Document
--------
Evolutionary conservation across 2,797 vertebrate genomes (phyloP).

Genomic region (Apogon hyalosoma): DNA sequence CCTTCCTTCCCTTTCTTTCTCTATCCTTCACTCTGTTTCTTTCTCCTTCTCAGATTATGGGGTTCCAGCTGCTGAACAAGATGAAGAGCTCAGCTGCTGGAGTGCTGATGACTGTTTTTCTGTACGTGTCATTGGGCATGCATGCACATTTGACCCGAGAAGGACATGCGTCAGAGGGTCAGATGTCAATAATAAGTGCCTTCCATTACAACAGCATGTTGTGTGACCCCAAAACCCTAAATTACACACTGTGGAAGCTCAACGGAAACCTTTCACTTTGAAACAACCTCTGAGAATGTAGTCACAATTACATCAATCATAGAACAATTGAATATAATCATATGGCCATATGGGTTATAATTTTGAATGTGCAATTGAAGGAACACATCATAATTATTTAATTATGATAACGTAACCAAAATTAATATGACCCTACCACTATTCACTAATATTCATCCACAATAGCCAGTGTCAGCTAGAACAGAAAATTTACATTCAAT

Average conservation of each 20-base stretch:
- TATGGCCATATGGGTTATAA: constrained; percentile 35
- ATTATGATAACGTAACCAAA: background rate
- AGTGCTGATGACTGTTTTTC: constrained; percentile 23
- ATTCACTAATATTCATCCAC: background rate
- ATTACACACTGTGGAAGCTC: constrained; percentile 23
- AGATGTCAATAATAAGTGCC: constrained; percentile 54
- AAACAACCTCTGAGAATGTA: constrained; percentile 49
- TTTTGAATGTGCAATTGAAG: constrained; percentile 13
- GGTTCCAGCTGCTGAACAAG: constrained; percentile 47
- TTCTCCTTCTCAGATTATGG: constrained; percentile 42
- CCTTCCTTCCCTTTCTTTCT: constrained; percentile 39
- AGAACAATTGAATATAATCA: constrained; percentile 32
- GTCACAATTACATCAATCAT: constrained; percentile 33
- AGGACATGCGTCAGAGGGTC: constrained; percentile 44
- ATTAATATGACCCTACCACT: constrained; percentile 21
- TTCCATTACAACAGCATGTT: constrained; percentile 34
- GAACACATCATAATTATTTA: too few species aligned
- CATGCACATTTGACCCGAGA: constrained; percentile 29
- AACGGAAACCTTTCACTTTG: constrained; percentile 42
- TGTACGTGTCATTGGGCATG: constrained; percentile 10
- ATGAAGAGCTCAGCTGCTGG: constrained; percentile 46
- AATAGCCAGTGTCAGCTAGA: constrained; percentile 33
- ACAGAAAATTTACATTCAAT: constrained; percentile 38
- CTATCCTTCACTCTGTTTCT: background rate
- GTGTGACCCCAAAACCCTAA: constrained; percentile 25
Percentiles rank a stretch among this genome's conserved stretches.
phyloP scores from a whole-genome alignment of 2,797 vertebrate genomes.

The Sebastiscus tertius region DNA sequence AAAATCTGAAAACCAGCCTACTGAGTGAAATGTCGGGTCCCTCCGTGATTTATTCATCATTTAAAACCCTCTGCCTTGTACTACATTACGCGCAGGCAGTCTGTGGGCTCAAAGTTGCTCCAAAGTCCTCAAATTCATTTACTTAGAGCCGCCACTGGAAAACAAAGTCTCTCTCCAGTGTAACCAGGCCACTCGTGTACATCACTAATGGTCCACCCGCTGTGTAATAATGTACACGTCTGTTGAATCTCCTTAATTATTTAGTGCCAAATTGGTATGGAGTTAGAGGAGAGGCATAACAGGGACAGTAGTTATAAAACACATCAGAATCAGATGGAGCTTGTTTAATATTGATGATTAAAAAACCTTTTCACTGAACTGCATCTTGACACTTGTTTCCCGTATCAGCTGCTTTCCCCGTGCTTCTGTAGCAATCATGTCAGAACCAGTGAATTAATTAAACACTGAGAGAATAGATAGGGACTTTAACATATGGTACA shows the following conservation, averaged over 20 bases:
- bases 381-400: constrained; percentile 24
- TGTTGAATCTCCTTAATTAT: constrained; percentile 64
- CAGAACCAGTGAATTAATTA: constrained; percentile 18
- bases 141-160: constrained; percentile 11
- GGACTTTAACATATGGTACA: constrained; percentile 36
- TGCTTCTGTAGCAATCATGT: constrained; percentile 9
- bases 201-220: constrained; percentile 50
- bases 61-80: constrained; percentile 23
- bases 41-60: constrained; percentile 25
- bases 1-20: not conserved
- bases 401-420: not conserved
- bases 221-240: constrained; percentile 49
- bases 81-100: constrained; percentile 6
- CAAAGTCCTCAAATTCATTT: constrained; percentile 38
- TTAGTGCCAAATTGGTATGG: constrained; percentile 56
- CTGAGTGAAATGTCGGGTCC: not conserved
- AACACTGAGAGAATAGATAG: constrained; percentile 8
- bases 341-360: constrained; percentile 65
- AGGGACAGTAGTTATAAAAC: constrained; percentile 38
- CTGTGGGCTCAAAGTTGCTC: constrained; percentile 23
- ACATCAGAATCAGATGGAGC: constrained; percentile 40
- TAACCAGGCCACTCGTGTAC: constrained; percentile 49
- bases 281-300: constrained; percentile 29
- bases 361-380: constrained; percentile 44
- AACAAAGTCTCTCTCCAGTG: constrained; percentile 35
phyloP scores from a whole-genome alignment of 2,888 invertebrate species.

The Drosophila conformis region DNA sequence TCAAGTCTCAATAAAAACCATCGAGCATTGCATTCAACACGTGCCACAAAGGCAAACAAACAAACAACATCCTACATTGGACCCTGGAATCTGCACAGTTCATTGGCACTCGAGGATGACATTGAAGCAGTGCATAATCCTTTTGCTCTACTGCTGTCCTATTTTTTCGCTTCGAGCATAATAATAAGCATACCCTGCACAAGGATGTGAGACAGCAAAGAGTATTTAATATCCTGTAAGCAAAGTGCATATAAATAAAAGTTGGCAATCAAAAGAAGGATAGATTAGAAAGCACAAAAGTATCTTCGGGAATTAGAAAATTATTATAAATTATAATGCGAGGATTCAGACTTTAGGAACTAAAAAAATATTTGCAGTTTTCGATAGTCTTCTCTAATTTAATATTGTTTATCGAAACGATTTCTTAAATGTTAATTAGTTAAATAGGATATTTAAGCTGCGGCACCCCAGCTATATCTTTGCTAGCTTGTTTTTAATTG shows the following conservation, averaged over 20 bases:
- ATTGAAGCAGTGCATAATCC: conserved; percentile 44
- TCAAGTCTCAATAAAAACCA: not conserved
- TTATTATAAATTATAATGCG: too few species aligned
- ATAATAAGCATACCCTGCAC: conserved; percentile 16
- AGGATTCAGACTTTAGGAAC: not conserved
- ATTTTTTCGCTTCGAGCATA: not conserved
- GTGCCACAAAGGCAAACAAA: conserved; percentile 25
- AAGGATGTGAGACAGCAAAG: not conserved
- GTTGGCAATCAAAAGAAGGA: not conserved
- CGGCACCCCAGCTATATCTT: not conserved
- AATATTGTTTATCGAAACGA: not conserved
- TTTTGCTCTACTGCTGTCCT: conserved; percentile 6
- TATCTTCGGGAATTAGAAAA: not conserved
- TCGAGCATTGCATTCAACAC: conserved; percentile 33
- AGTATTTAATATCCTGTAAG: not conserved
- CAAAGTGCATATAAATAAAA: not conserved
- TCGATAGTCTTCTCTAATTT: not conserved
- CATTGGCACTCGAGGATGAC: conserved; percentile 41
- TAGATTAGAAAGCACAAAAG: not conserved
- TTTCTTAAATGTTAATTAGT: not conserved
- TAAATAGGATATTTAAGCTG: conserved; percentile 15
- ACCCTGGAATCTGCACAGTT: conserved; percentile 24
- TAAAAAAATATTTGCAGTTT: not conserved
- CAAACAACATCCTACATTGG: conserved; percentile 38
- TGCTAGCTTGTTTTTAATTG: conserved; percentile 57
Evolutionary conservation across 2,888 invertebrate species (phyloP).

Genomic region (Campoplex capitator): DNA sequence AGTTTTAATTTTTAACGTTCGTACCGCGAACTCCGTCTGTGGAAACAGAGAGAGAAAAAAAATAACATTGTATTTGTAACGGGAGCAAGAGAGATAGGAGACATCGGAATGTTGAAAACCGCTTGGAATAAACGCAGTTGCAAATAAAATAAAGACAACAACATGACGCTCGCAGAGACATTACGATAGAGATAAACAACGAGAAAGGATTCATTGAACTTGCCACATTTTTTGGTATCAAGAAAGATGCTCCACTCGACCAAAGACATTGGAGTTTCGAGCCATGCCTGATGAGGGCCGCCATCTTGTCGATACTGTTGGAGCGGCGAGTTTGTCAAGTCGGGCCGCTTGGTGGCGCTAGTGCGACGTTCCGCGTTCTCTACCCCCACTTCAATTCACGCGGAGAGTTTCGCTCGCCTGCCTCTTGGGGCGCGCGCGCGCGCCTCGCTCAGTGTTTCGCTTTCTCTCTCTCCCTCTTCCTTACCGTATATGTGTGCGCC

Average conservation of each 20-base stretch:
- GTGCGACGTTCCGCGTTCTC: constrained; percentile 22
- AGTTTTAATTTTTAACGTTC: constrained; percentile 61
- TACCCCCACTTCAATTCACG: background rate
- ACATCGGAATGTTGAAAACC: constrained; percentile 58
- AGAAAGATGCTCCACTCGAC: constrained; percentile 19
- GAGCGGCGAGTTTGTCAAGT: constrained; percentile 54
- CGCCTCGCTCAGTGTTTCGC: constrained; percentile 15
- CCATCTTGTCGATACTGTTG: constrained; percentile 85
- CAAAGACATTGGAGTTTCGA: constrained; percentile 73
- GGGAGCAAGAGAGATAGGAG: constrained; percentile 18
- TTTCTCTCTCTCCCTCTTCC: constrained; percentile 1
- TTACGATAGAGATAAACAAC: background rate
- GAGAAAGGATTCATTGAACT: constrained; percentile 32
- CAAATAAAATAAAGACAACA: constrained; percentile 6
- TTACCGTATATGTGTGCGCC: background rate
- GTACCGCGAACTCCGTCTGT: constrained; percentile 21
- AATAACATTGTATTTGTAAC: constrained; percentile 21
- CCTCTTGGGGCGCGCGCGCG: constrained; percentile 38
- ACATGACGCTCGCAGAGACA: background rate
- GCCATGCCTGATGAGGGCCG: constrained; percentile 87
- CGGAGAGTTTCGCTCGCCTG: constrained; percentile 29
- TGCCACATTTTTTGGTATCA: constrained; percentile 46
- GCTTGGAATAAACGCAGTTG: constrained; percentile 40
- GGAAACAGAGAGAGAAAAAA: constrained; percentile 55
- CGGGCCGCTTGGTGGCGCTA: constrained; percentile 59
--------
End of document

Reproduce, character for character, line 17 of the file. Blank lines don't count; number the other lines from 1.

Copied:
- AGGACATGCGTCAGAGGGTC: constrained; percentile 44